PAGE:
You don’t really think of yourself as a business owner (but you should).

Not really. You do this work because you love it, because it makes a difference in the world, because it brings you joy.

I mean, you do get paid. (Or at least, you hope to some day.)  You are running your own show, more or less. You may be doing this work as a small project, a baby business you’re exploring on the side.  Or you may be working full time and – in fact – feeding your family with the business you bring in.

And that’s great.

But do you think of yourself as a business owner? An entrepreneur? A CEO?

Probably not. 

I started my private practice, my first business, over 20 years ago. Since then I’ve started several other smaller businesses at different times. And yet, only in the past few years have I begun to realize that I am an entrepreneur.

In my younger days, just the word business sounded really boring to me, as something somehow insufficient. It made me think of stuffy suits, slick advertising and icky words like (cough) profit.

It certainly had nothing to do with who I wanted to be in the world, someone who made a difference.

But women are bringing a whole new way of thinking to the business world.

We are showing up in droves, and coming from a place of service. We’re beginning to realize that we can develop products and services that help. And we’re figuring out that making money is one way we can have a huge impact, for our family, and for our community.

Running your own business is one of the most powerful ways you can make a difference in the world.

Because when you run a successful business, you…

Pass it on. When you’re making money, good money, you share it in all kinds of ways. It may be the groceries you buy at the local supermarket, the high-end pottery you buy from a local artist, or the sponsor dollars your company gives to a local non-profit. Your success really does support your local economy.

Set an example. You set a powerful example for your children, showing them how to create the life they want, to chart their own course and make their own way. And they’ll learn resilience, as they watch you manage the inevitable highs and lows that come with this life style.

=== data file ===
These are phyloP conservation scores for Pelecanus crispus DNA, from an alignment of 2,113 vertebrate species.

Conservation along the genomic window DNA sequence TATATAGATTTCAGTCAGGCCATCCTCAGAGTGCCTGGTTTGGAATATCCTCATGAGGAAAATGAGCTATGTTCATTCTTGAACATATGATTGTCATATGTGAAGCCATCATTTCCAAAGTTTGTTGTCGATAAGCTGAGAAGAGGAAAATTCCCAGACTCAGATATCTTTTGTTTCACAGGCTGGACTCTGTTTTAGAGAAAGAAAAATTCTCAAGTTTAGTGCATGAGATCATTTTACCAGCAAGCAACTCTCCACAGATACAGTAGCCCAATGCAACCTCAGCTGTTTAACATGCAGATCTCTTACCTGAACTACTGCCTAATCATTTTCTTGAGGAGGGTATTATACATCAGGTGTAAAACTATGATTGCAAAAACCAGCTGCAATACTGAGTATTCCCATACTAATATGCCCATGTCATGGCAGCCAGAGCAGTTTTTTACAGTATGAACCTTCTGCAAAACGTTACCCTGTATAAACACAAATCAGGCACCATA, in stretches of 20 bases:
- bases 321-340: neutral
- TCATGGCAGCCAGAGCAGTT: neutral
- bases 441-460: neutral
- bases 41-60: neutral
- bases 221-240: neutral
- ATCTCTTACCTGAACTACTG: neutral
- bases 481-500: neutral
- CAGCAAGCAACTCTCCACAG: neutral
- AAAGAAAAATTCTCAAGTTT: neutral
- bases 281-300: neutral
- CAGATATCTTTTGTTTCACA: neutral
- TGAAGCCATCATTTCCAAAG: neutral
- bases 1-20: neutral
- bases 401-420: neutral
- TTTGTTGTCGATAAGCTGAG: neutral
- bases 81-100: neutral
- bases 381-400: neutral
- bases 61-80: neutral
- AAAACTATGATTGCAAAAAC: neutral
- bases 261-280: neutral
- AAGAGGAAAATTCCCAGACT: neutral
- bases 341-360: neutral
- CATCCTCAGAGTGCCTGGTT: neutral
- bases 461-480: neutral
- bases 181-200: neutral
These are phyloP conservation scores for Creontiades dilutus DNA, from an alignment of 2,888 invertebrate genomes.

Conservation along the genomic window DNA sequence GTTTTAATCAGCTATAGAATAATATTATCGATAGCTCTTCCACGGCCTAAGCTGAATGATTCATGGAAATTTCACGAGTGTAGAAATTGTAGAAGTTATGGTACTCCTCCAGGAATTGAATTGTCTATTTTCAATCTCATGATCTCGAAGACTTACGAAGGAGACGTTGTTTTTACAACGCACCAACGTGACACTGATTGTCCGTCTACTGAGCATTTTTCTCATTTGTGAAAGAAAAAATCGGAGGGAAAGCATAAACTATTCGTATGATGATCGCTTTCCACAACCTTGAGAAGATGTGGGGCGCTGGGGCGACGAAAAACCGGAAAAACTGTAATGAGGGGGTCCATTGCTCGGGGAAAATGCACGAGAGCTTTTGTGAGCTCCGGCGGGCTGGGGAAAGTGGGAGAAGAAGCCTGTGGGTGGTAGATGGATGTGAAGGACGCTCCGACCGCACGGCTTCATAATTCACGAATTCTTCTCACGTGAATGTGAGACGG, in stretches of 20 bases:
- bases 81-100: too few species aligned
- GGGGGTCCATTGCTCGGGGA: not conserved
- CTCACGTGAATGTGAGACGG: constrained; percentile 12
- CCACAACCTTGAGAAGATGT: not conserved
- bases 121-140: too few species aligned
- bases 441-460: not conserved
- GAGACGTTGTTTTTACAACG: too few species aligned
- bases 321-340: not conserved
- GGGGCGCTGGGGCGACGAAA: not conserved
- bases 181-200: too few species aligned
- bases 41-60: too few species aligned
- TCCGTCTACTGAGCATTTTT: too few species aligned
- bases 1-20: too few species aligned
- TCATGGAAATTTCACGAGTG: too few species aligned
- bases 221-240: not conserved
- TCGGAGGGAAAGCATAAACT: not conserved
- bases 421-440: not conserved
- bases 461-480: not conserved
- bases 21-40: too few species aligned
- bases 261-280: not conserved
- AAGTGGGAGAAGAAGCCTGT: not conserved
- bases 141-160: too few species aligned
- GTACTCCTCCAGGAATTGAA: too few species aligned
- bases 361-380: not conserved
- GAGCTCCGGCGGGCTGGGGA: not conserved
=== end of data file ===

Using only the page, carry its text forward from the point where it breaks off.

Support other families. As you grow, you will build a team, providing jobs and income for others and their families too. And personally, I love the fact that you have a chance to model for and mentor those you hire, as well.

Act with service. You’re creating a product or service that helps those who buy it. I know for a fact that I impact the lives of my clients in a real, powerful and positive way. They, in turn, are making a difference as well.

You make the world a better place when you craft a business you love.

So enough of this waffling. You are an Entrepreneur and a CEO.

Time to claim it, sister.

Here’s how. :)


For starters, take yourself seriously AS a business owner.

When you introduce yourself, practice saying the words. Out loud.  Spend some time journaling about and re-connecting with your ‘why’, the whole reason you do this work to begin with. Then, craft a perfect short introduction where you explain who you are and what you do.

“My name is Sarah, and I own a small business called HappyGirl Photography, where we help teen girls fall in love with their changing bodies and re-build battered self confidence all while having a rockin’ good time.”  


If you’re still working from the kitchen table, you’re treating your business like a hobby, and one that has to squeeze itself around homework and leftovers at that!  

You’re looking to develop a loving, long term relationship with this business of yours, right? Well, you don’t do that by treating it as a second class citizen.

If you work from home, by choice or necessity, carve out a nook somewhere that is completely and totally allotted to your creative work and the leadership of your company.

BONUS Tip: Get the energy right. Make it a lovely, happy, inspiring place where you want to spend your time.  


If you’re a mom with a house full of kids, or if you’re building this business while maintaining your full time J.O.B., this can be tough. I get that.

But energy follows attention, and whatever you focus on will grow. If your business is an afterthought, something you get to ‘when you can’,  that growth will be anemic.

Taking yourself seriously as a business owner means claiming the time to attend to this work.

Create a structure for your time. Set up office hours, and keep them – even if you’re working from home.

And if all you can do is devote 2 hours to this on Thursday nights at 10:00 p.m., then do that. But do it religiously. It’s your Business.


If you haven’t already done this, do it today.


Go to your local bank or credit union, and set up a separate bank account for your business: checking AND savings.

Use the savings account to set money aside for your quarterly taxes. Use the checking account for anything related to your business cash flow.

Treat it as if it were a private checking account from your employer – because it is!

(And would you use her money to buy groceries or anything that wasn’t business-related? Of course not.)

BONUS Tip: Write a check to your business, sign it as being from “Your Ideal Client”. Write a number on that check that is within reach but hard to imagine ever receiving. Stick that up somewhere that you’ll see it every day. :)

There. There’s a lot more, but that’s a good start.

How does this feel to you?

 Photo Credit: Chantelle Buffie, by sfupamr on Flickr


50% Complete